With more people turning to the virtual world amid Covid-19, the issue of online harms,
particularly against women and girls, has become increasingly prevalent. In response to these growing challenges, DBS, the Singapore Judiciary, and the Ministry of Communications and Information (MCI) are jointly organising a community hackathon to generate innovative solutions for safer and kinder online spaces.
2 This unique private-public collaboration is organised under the banner of ‘Hackathon for a Better World’, which DBS and the Singapore Judiciary launched last year as an action-oriented platform for those with a passion to use innovation and law as forces for good to create valuable solutions for society. In coming up with this year’s theme, the organisers drew inspiration from MCI’s Singapore Together Alliance for Action to tackle online harms, especially those targeted at women and girls (AfA). This year’s hackathon also supports the Singapore Together Movement, which brings together people from the community, and the private and public sectors in citizen-led efforts to build our future Singapore.
3 Over the next two months, 40 teams with diverse compositions, such as practising
lawyers, law students, public officers, and DBS employees, will be challenged to “hack” one of three problem statements jointly developed by DBS, the Singapore Judiciary and MCI:
• What support infrastructure and mechanisms do users (especially women and girls)
need to protect them from, respond to, and cope with online harms?
• How can the legal community collaborate with businesses and the wider community to
help users (especially women and girls) manage their online safety?
• How can society foster a safer and more responsible online space for users (especially
4 On the hackathon and its support of the AfA, Parliamentary Secretary for
Communications and Information Ms Rahayu Mahzam said, “As digitalisation becomes more prevalent, our shared online space must continue to be safe for everyone. Over the past few months, the issue of online sexual harassment, and in particular, against women and girls, has emerged as a key concern in the many engagements that I have had. What has also emerged from these engagements is the collective resolve to tackle this issue. That is why today’s hackathon is significant, as it seeks to rally the community to come up with solutions to ensure the continued freedom and safety of our women and girls online. This hackathon is the first private-public partnership initiative under the AfA, co-chaired by Senior Minister of State for Foreign Affairs and National Development Ms Sim Ann and I. I am looking forward to hearing the many ideas and solutions from the hackathon that will help develop a stronger
support system for victims of online harms, and create a safer, more respectful and more responsible online culture.”
5 Mr Lam Chee Kin, Group Head of Legal, Compliance and Secretariat at DBS, said, “We are delighted to continue the second year of a productive collaboration with the Singapore Judiciary and welcome the inclusion of MCI in trying to focus on the issue of online harm. As the economy digitises, let’s help society reap the benefits, but also protect itself from criminal or other adverse elements abusing the system.”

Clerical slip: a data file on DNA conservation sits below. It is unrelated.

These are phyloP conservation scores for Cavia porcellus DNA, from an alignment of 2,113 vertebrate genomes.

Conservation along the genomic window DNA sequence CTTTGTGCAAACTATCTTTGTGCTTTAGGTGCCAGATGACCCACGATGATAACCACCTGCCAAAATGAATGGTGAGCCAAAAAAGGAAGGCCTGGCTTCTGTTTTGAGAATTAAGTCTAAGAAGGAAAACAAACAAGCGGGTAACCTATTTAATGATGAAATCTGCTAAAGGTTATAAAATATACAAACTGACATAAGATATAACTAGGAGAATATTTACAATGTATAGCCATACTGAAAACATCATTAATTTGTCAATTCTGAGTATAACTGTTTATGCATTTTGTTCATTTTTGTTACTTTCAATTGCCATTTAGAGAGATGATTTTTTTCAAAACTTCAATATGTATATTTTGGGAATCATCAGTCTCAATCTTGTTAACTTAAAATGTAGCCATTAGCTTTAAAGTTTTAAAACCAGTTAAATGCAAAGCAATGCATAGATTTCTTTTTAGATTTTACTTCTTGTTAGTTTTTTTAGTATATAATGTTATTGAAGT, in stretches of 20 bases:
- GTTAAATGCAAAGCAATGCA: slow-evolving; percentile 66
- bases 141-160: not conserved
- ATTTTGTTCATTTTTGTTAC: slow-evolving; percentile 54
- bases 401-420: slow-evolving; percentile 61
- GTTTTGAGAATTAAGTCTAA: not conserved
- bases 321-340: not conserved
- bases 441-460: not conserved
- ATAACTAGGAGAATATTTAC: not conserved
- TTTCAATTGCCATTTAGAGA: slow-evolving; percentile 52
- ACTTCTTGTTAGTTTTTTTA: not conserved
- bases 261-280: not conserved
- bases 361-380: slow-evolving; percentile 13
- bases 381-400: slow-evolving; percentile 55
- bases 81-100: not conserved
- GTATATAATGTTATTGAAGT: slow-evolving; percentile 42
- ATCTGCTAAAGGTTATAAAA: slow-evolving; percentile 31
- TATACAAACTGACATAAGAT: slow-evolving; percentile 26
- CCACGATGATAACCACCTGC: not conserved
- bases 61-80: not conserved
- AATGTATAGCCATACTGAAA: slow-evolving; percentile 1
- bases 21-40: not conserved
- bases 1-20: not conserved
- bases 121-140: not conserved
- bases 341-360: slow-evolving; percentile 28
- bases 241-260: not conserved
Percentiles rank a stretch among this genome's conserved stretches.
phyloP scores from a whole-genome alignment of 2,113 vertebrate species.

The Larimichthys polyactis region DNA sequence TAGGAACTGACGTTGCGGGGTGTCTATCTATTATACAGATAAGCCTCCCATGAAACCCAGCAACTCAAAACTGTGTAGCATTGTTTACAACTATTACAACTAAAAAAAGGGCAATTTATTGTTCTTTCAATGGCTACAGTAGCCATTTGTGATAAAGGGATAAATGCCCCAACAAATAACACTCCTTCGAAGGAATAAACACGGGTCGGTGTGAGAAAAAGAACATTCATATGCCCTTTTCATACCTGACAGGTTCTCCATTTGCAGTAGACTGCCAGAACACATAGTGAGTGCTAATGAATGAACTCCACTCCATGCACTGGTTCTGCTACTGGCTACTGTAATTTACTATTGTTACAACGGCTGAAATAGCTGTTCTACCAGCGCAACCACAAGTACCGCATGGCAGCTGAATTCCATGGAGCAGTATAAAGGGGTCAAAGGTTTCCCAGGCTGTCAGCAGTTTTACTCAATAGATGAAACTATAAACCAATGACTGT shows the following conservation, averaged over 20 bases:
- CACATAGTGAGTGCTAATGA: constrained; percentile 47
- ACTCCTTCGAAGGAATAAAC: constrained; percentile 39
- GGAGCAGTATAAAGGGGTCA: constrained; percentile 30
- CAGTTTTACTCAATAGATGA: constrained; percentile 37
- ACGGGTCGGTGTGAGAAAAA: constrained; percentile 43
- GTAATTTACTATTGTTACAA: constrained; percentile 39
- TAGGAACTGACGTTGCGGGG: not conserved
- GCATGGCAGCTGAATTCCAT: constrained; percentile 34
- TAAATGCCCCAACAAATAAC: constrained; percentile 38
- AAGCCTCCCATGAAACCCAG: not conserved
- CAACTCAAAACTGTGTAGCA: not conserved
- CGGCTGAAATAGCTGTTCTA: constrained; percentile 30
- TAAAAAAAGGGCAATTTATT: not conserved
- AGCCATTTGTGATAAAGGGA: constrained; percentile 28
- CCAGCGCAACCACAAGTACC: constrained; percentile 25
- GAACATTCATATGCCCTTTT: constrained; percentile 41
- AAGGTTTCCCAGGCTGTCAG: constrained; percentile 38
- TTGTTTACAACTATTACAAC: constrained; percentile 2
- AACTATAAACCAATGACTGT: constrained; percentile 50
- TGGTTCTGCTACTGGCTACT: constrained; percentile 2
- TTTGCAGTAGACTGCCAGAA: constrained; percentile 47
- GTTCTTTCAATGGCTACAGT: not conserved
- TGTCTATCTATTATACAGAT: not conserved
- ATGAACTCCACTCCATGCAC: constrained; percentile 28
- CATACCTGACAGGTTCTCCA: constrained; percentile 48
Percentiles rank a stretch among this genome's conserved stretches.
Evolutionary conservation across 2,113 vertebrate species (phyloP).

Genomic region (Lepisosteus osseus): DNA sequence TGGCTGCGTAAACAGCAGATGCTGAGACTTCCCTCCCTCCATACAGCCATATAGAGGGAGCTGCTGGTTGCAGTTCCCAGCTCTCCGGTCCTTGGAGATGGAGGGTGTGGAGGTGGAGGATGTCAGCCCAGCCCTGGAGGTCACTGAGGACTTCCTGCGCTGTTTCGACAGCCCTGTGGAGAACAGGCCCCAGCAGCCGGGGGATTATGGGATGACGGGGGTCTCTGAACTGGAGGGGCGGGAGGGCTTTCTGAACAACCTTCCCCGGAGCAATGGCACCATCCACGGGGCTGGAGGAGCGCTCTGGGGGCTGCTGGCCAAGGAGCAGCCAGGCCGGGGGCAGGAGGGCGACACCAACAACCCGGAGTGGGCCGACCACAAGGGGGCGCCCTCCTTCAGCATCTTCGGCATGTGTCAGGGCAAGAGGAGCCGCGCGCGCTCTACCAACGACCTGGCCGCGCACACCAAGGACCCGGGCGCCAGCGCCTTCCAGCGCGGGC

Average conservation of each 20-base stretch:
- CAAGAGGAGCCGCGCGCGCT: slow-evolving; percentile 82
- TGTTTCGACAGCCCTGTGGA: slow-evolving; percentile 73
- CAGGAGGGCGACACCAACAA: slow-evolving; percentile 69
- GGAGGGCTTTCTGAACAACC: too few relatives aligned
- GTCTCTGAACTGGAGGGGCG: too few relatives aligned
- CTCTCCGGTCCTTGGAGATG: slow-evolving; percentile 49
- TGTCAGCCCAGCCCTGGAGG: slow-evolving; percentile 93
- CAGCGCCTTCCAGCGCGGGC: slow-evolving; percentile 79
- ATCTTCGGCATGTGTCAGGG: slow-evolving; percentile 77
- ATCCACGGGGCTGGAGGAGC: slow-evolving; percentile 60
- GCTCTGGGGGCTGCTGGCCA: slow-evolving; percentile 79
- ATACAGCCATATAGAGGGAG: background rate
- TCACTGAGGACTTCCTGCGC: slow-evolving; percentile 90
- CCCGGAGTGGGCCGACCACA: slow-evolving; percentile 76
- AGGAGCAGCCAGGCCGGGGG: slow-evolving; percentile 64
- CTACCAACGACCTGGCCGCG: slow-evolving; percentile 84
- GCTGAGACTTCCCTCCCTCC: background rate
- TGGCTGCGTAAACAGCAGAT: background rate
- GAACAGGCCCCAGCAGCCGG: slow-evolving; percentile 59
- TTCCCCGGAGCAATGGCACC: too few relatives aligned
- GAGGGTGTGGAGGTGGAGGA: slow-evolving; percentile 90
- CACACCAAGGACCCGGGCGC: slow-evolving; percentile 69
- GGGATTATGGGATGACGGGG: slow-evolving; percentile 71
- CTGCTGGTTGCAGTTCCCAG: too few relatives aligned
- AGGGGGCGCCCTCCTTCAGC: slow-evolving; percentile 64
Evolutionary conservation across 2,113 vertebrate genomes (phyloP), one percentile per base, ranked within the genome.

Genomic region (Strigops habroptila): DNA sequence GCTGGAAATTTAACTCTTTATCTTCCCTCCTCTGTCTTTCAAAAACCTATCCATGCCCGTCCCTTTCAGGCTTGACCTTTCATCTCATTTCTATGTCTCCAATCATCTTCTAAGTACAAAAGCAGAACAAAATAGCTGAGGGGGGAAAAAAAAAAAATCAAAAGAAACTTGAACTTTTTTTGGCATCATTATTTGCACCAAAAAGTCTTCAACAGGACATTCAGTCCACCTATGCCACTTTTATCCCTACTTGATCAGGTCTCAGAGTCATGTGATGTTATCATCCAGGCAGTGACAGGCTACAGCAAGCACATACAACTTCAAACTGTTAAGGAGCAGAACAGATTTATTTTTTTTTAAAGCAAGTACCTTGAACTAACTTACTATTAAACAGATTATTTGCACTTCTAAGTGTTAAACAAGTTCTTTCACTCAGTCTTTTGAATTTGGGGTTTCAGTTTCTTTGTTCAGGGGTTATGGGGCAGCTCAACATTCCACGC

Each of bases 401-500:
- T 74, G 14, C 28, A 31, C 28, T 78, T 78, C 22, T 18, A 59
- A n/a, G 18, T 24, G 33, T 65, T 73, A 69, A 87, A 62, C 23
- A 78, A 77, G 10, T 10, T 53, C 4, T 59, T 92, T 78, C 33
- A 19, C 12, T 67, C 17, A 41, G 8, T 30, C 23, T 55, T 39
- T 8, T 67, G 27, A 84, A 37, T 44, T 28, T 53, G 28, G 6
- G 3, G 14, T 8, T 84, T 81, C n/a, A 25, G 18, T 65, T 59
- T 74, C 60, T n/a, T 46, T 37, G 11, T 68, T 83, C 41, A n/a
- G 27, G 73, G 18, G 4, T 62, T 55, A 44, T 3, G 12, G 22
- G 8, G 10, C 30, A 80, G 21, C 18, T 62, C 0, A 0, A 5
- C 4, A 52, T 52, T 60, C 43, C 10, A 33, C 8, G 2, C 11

6 Mr Tan Ken Hwee, Chief Transformation and Innovation Officer for the Singapore Judiciary said, “We had a very fruitful hackathon last year, yielding practical solutions to enhance access to justice. Some of the solutions are actually being adapted for real-world deployment! We are pleased to jointly organise this year’s Hackathon with DBS and MCI, with a focus on protecting vulnerable persons from online harms. This is a significant challenge, as children and other vulnerable persons are “digital natives” and can be expected to use online interaction much more than previous generations. We hope to encourage innovative minds to explore solutions to tackle these challenges and play a part in ensuring a safer and more secure cyber space for everyone.”
7 Hackathon for a Better World will adopt a unique ‘slow-burn’ format, where participants work on their problem statements through an iterative process. This is unlike the usual hackathon format where participants solve problem statements over a few hours or a few days. The unconventional approach adopted in this instance will allow participants to have ample time and space testing their iterations while managing their existing commitments. This will also create a more conducive environment for participants to gain deeper insight and develop sharper, more meaningful responses to the complex challenges before them.
8 To support participants on their ‘learn-as-you-hack’ journey, DBS will organise a
design thinking masterclass on 26 July 2021 to share the bank’s in-house innovation
framework. Through this workshop, participants will gain new skills to test, develop and
validate data-driven insights as they work and iterate on their proposals.
9 Participants have until 17 September 2021 to submit their proposals and will pitch their ideas before a panel of judges on 7 October 2021. Winners will be announced on 28 October 2021.
Supreme Court of Singapore
Ministry of Communications and Information, Singapore